If you want to compare the cost to own of any vehicle, the website tools we listed above are easy to use and you just have to input your specific information such as the zip code you drive/live in, and the statistics about your existing (or desired) vehicle. You will be provided a "TCO" figure, an estimate of all of the ownership and operation costs for five years. Additionally, a "cost to own" detail giving a breakdown of how the car's expenses change over the five-year period. With these tools, you can compare similar vehicles or a new versus used vehicle. Surprisingly, you may find that the purchase cost of a particular car appears to be a bargain, while the ensuing costs make it prohibitive for your budget.
The Edmunds.com TCO also gives a nice comparison statistic in it's "cost per mile" to drive value. For example, it may be common knowledge that a Honda Civic is a good value for the money. With TCO, you can confirm this: The cost per mile is about 28 cents (I presume this is for a newer model), one of the lowest of any vehicle.
Well, I'm still trying to decide whether it's beneficial to replace my old truck. There is not a "canned" program out there that is going to clarify this for me easily. Seems maybe I'll just have to do old fashioned math with my own assumptions to figure this out. I think I'll use the Honda Civic as my proposed replacement/second car.
So for a used Honda Civic in my zip code (I chose a used 2003, did not specify a model) the TCO was 38 cents a mile and $28,182 for the next 5 years. If I don't finance, or my mileage is different than the 15,000 a year they estimate, I can modify the numbers accordingly (manually, just remove financing costs completely and increase or decrease gas costs accordingly). Also, if you don't buy from a dealer, you can reduce your sales tax as well.
So, the TCO for continuing to use my 1999 Chevy Silverado the next 5 years that has $140,000 miles on it is as follows. I'm going to have to use actual figures or manually calculate as the sites I've found don't look back that far:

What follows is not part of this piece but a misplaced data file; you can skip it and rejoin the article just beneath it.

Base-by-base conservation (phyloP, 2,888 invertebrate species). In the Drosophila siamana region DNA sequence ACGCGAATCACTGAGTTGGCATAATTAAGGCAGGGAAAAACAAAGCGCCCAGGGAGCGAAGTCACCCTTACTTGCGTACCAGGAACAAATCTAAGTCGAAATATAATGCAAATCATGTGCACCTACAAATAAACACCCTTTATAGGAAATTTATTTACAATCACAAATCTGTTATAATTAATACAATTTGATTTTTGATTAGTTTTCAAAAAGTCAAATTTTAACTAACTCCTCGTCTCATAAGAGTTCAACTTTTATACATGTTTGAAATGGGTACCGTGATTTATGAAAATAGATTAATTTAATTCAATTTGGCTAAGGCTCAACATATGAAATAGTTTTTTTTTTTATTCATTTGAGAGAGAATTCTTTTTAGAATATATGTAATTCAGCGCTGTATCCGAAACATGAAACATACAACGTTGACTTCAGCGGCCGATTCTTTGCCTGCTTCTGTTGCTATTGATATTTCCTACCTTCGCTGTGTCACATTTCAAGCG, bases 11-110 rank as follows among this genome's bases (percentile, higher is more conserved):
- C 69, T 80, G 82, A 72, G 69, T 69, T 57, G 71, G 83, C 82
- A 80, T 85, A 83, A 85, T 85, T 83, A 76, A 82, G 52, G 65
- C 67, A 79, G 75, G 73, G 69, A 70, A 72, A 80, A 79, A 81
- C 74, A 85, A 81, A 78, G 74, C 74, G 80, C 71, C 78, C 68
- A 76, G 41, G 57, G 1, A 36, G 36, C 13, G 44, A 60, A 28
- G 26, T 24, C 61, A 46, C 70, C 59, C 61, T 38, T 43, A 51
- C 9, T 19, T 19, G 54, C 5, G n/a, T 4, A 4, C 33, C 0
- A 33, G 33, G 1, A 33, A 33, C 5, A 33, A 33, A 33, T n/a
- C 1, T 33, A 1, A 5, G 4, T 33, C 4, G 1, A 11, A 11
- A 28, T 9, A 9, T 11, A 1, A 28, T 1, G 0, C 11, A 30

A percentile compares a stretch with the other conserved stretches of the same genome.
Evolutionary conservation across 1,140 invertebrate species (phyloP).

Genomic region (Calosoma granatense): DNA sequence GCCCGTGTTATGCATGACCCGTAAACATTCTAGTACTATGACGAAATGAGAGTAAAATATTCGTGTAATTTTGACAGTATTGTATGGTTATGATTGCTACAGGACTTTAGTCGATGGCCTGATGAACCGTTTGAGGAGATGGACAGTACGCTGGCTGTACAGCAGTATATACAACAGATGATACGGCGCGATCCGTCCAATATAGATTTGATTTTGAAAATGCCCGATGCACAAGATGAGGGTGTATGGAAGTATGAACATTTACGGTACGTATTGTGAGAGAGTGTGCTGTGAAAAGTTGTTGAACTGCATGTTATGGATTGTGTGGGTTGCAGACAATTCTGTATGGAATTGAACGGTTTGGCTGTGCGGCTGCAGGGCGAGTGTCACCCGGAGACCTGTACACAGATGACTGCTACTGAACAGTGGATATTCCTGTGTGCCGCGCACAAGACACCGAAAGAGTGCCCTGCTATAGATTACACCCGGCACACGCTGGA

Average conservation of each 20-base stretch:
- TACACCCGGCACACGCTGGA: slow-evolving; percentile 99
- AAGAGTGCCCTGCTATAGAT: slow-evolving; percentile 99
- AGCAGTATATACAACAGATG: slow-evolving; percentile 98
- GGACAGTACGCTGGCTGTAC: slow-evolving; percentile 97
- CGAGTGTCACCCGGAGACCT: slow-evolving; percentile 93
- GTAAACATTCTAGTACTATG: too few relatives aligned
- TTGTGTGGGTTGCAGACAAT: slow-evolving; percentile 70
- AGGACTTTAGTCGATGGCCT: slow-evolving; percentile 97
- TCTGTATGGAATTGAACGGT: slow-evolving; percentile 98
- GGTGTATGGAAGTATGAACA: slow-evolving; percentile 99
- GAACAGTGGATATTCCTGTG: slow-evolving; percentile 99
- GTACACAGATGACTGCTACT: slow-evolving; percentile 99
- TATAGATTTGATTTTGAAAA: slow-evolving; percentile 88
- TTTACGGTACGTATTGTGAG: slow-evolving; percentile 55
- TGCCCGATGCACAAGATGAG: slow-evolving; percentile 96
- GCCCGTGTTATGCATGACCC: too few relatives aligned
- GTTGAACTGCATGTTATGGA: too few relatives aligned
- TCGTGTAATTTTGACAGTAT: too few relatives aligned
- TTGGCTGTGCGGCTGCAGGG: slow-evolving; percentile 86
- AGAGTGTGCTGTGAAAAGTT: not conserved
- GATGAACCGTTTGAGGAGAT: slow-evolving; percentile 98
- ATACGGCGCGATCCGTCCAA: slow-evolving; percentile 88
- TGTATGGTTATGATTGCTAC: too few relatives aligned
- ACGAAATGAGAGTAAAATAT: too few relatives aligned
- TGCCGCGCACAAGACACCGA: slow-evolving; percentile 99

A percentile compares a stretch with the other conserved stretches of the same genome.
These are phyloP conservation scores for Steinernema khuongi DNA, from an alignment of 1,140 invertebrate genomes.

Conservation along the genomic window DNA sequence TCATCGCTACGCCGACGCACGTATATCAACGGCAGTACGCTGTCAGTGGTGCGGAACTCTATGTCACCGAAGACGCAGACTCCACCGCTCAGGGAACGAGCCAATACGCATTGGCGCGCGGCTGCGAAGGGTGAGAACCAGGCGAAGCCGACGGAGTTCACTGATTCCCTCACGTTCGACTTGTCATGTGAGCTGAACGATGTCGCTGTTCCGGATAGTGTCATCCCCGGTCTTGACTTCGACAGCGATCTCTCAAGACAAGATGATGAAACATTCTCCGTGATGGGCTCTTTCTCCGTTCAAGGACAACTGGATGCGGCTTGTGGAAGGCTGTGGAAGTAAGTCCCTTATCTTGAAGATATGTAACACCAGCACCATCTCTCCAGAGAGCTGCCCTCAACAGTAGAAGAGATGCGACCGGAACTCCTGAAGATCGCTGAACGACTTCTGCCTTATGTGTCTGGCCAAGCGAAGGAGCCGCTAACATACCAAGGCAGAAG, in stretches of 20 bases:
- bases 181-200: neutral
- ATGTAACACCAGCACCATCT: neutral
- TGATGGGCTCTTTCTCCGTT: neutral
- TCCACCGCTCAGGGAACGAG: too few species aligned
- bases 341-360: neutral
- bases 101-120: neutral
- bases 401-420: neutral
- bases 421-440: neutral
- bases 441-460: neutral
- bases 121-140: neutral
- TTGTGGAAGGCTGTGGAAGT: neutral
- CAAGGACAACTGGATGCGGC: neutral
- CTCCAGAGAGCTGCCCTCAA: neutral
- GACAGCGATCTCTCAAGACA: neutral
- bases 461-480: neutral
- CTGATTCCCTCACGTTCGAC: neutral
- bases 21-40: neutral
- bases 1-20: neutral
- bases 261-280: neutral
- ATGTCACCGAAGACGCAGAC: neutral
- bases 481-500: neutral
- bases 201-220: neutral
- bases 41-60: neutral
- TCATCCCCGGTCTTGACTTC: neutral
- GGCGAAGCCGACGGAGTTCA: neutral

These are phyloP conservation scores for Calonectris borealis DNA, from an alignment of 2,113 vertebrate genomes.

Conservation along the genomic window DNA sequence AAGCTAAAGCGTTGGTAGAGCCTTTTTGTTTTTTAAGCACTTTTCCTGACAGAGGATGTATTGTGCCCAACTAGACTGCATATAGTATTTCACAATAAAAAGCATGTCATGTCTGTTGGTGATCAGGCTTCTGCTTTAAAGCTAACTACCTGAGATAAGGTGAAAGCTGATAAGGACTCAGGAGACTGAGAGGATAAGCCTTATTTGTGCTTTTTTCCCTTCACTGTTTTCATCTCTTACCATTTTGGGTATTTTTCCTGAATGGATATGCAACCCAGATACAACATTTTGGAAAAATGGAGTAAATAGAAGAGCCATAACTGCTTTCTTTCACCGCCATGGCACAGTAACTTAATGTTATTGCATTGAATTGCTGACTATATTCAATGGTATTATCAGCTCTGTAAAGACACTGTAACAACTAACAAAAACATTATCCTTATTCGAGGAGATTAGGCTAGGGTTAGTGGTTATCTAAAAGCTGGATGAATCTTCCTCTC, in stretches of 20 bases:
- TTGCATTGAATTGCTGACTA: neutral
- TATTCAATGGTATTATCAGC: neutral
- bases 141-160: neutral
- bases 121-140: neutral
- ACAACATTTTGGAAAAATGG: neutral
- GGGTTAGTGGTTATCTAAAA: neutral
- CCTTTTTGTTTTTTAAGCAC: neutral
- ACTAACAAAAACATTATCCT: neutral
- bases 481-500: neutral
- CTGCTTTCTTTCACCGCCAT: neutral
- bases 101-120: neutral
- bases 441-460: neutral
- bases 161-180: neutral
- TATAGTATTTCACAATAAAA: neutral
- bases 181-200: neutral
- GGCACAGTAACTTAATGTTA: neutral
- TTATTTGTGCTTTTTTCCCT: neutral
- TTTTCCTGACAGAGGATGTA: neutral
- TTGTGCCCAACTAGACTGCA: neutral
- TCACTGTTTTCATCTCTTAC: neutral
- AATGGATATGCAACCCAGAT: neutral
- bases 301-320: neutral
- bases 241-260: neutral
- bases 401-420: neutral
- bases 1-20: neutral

- Depreciation: Not sure it's worth much of anything now, but according to KBB used car tool it's value is approximately $6500. So, 10 percent a year for the next 5 years averages out to about $600/year.
- Fuel Costs: 15,000 miles per year at 12 mpg and gas I'm going to use $4/gallon (I'm not sure the websites have factored in recent jumps into their algorithms yet) thus $5000/year for fuel.
- Interest: Zero, the car is paid off.
- Insurance: Pretty low, older vehicle, good driving record, I'll estimate an average of $600 a year based on what I now pay.
- Maintenance: This is probably not going to be good. I could not find anyone giving estimates on a vehicle this old, so I'll use my records from the last several years on this and say $1500/year.
- Taxes and other fees: Vehicle license tax and emissions fees are approximately $75/year average for my older vehicle.
How did I come out? Estimated TCO for my paid off gas guzzler is $38,875 or 52 cents a mile. At the end of the 5 years, I don't think there is any value left on the vehicle, either. Yikes, the Honda Civic estimate gave me 38 cents a mile and $28,182, a difference of close to 30 percent, not to mention it is still estimated to be worth about $5,000 after driving it 5 more years.
Now my analysis is unique, remember, I used a highly rated economy car to compare, and my truck gets the worst mileage possible I think. If you have an earlier model SUV particularly if you are in the first several years of the depreciation curve, the figures may look completely different. The purpose of the article is simply to point out the variables that you need to consider when evaluating your own specific situation, and to share links to sites that can provide easy calculating tools and information to help you. Good luck!
So what to do? I've some ideas. RENT a truck when you need it. Hey, how about a joint venture with multiple families where you cost-share in a truck? Maybe find a boyfriend/girlfriend who owns a truck? Might be tricky, but just some thoughts... Clearly, there needs to be some answers especially with single and 1-car families that must make a choice between economy and need.
For information from the FTC regarding Facts for consumers when buying and researching a used car, click here.